Code That Has Changed History


One of my long-term projects over the past few years has to become more comfortable with writing and understanding code. I have been working with HTML and CSS for over a decade, but my knowledge of Javascript, Python, Ruby, and other programming languages was very spotty.

It’s no surprise, but this project has been challenging and rewarding. I knew learning the syntax and structure of code would be a challenge, but what I did not expect was the challenge of thinking through a problem in a way that code (and computers) understand. It’s been great for both my own technical education and for my teaching but it has definitely been both frustrating and invigorating.

Knowing just that little bit about what goes into writing good code makes this collection of Lines of Code that Changed Everything so interesting.

It feels like “knowing code” is something that is only important to nerds, but today that’s not true. The introduction from the article lays it out pretty well:

Code shapes our lives. As the venture capitalist Marc Andreessen has written, “software is eating the world,” though at this point it’s probably more accurate to say software is digesting it. Culturally, code exists in a nether zone. We can feel its gnostic effects on our everyday reality, but we rarely see it, and it’s quite inscrutable to non-initiates…One clear trend illustrated here: The most consequential code often creates new behaviors by removing friction. When software makes it easier to do something, we do more of it.

Some of the code snippets that are talked about here I was not at all familiar with, like Spacewar! (the first computer game), and the Vancouver Stock Exchange rounding error (truncating a decimal has a much different result than rounding).

Lots of them, though, I do know about – either due directly to the development work I’ve done for the past two decades or just by hearing about them indirectly due to their (mostly negative) effects.

For example, keeping up to date on security issues in computing has led to hearing about buffer overflow attacks. While I have a general idea of what they are, this articles short description explains the concept well without being too technical:

There are two primary ways that programming languages represent a piece of text: It can have an intrinsic, explicit length—“I contain exactly 10 characters and no more.” Or it can be null-terminated—“Here are a bunch of characters, keep going until you hit the zero-byte at the end, good luck!” An extremely common mistake in C code is to copy a long string into a shorter string and overflow the end, meaning you are destroying other data that just happened to be nearby. It’s like scribbling past the edge of a whiteboard.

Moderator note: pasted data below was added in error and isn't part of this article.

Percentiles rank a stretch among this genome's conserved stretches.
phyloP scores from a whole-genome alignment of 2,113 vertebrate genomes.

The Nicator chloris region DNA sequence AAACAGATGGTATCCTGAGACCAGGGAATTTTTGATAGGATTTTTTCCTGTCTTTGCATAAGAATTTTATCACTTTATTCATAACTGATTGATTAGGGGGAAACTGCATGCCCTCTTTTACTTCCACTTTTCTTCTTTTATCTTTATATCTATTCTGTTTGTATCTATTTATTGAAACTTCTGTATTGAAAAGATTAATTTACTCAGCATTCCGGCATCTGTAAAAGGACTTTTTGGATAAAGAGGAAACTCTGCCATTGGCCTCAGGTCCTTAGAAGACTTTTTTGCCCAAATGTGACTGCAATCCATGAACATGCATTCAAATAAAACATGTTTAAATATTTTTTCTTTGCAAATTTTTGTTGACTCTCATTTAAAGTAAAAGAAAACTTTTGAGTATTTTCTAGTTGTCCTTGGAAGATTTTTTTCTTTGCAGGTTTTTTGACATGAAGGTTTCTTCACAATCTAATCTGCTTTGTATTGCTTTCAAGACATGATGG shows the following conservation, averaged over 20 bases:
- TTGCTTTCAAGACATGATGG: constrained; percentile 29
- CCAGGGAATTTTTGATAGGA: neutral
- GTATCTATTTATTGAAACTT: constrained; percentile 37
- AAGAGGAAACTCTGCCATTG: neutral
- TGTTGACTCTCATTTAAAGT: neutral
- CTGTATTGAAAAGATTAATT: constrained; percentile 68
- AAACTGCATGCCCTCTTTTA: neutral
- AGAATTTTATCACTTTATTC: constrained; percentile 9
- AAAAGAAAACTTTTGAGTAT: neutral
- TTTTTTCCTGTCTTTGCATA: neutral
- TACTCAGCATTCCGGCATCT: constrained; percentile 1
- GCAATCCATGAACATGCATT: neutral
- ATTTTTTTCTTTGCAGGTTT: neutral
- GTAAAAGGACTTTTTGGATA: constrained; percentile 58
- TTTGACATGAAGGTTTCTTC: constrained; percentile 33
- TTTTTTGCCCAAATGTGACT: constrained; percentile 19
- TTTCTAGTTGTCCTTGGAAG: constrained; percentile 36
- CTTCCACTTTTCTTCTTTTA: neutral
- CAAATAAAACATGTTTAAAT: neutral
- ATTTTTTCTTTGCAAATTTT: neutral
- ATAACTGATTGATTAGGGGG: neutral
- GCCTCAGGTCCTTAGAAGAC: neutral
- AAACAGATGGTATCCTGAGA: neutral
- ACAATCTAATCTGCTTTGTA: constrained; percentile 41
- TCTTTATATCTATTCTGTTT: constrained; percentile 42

There are several on here that I know quite well, like the robot.txt file, HTML hyperlinks, and the ever-popular Hello, world! introductory program. But two of these code examples have combined to create lots of issues over the past 5-10 years.

I’m talking about the tracking pixel (a 1×1, often invisible, image used to track you around the Internet) and the Like button.

As the article points out, the tracking pixel is the cornerstone of digital advertising:

[W]eb designers used transparent one-pixel images to adjust page layouts. But a computer has to download every image on a webpage—even one imperceptible pixel. In 1993, companies started capitalizing on this: By tracking pixel downloads, they learned who and where you were, and triggered a cookie to be downloaded to your browser. That cookie enabled advertisers to follow you across multiple sites.

These pixels (and the 3rd party cookies they download) are now incredibly common. They are used by most major advertising platforms (like Google and Facebook) to track you around the Internet. The tracking pixel also led to Facebook’s Like button:

Facebook sold the “like” button as a way to show the world we liked The Simpsons or curly fries. But in reality, it took advantage of our cognitive biases and the power of design to goad us into sharing even more information. It followed us around the internet—thanks to the tracking pixel Sara Wachter-Boettcher described above—collecting data on our browsing habits. Facebook then took that information and sold its behavioral targeting algorithm to advertisers.

Facebook isn’t the only company engaging in highly-targeted advertising like this, of course, but they are one of the best at it. And while I don’t think Facebook should necessarily stop doing this kind of targeting, I think it’s very important that people realize what happens behind-the-scenes when they engage with massive data-collection entities like Facebook.

Check out the whole article over at Slate.com. In addition to the pieces of code I’ve mentioned, there are lots more – RSS (I am a fan!), various worms and viruses (including Heartbleed, Conficker, Morris Worm), Bitcoin, Google’s PageRank algorithm, pop-up ads, Roomba’s guidance system, and others. If you’re at all curious about the technology that is shaping your life, it’s worth a read!

Read the whole article here.


About Colin Dorman

Colin is a freelance horn player and teacher, as well as a fan of tech of all sorts, aviation, and increasingly complex flight simulators. He also enjoys beer, bourbon and fitness - but not at the same time. You can find him on Facebook, Twitter, as well as right here at ColinDorman.com!